Beijing/New Delhi: Iran’s top two oil customers China and India have boosted imports in January, taking in close to the total volume the Islamic republic is permitted to sell to all buyers following the recent easing of sanctions.
The jumps indicate the Opec member’s total sales in January to its four biggest buyers topped the one million barrels per day (bpd) level at which world powers want to keep shipments capped to maintain pressure on Iran to abandon its nuclear programme.
Tough sanctions have more than halved the country’s oil exports since early 2012, costing Tehran billions of dollars in lost revenue every month.
Yet, last month’s rise may not signify a continuing flood of Iran’s oil as shipments may have risen due to one-off factors.
India was able to take more because it earlier cut purchases the most among Tehran’s top clients; China’s jump was partly linked to distortions in the data ahead of the Lunar New Year holiday.
“I don’t expect to see shipments to Asia rising back to pre-sanctions levels soon,” said Alex Yap, energy consultant at FGE Singapore. “It’s premature to say given the ongoing negotiations, but I don’t think Iran can come back until a further political deal is reached.”
Six world powers and Iran made a “good start” in talks in Vienna towards reaching a final settlement in the decade-old stand-off over Tehran’s nuclear programme, but conceded their plan to get a deal in the coming months was very ambitious.
An earlier agreement in November allows Iran to keep exports at the current reduced levels of about one million bpd, less than half the pre-sanctions level.
The Geneva deal also exempts buyers of Iranian oil — most of whom are based in Asia — from continually reducing purchases to win sanction waivers every six months from the United States.
January’s rise in shipments is in line with data on Iran’s exports showing shipments rose three months in a row to close to 1.2 million bpd in January, according to sources who track tanker movements.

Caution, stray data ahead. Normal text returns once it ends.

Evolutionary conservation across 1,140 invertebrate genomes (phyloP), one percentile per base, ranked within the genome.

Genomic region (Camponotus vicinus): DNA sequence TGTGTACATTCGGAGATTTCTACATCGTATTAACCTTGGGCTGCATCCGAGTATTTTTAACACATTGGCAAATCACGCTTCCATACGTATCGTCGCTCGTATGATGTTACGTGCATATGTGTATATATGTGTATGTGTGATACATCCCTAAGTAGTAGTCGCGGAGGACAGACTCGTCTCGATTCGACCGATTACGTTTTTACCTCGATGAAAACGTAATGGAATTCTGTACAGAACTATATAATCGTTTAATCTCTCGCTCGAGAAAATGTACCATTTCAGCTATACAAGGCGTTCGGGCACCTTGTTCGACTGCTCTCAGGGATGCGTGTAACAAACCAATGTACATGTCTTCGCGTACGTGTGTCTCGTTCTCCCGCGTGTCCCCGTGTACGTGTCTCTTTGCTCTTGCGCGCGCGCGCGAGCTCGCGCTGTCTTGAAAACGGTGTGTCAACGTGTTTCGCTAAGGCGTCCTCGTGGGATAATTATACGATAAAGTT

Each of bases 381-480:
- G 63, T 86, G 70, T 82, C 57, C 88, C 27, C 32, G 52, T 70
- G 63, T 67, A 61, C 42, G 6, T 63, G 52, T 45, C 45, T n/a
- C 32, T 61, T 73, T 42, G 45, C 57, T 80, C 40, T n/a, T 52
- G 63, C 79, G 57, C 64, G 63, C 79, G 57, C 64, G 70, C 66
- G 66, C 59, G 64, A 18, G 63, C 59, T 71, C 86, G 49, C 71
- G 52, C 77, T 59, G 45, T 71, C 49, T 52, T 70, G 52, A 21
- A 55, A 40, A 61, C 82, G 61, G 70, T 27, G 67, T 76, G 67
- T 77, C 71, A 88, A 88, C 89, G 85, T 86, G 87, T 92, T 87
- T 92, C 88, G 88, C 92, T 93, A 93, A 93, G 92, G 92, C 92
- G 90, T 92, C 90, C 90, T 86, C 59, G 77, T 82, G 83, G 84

China, Iran’s largest oil client, imported 564,536 bpd of the crude last month, up 82 per cent versus the same month last year, data from the General Administration of Customs showed on Friday.
That jump — partly linked to data distortions as companies tend to book cargoes in advance of the week-long holiday that began on January 31 this year — brought imports back to levels before Western sanctions were applied more than two years ago.
The January imports from Iran were 11.2 per cent higher than December’s 507,707 bpd.
For 2014, China may buy more Iranian oil as state-run trader Zhuhai Zhenrong Corp is negotiating a new condensate contract, Reuters has reported.
India’s imports from Iran more than doubled in January compared with a month earlier, hitting their highest since February 2012, with one state refiner returning from a three-month break as a buyer.
India’s oil purchase from Iran in January surged to 412,000 bpd, up from 189,100 bpd in December and 44 per cent higher than a year ago, data compiled by Reuters showed.
The big jump last month brings India’s imports from Iran over April-January to about 201,000 bpd, still a decline of 26 per cent from the same 10 months a year earlier.
That’s below a target of 220,000 bpd for the fiscal year that ends on March 31, but if imports hold close to the January levels, earlier cuts could be wiped out.
Adding in South Korean imports in January of about 65,000 bpd, Asian buys from Iran have already topped one million bpd, with Japan’s data not due for another week.
Asian buyers — China, India, Japan and South Korea — together cut their purchases of Iranian crude by 15 per cent in 2013 to an average of 935,862 bpd in 2013.
“On an operational level — shipping, payments, insurance and other logistics — it has become easier for these countries to import Iranian crude following the recent easing of sanctions,” FGE Singapore’s Yap said. “But the United States still intends to put pressure on these countries to limit imports.”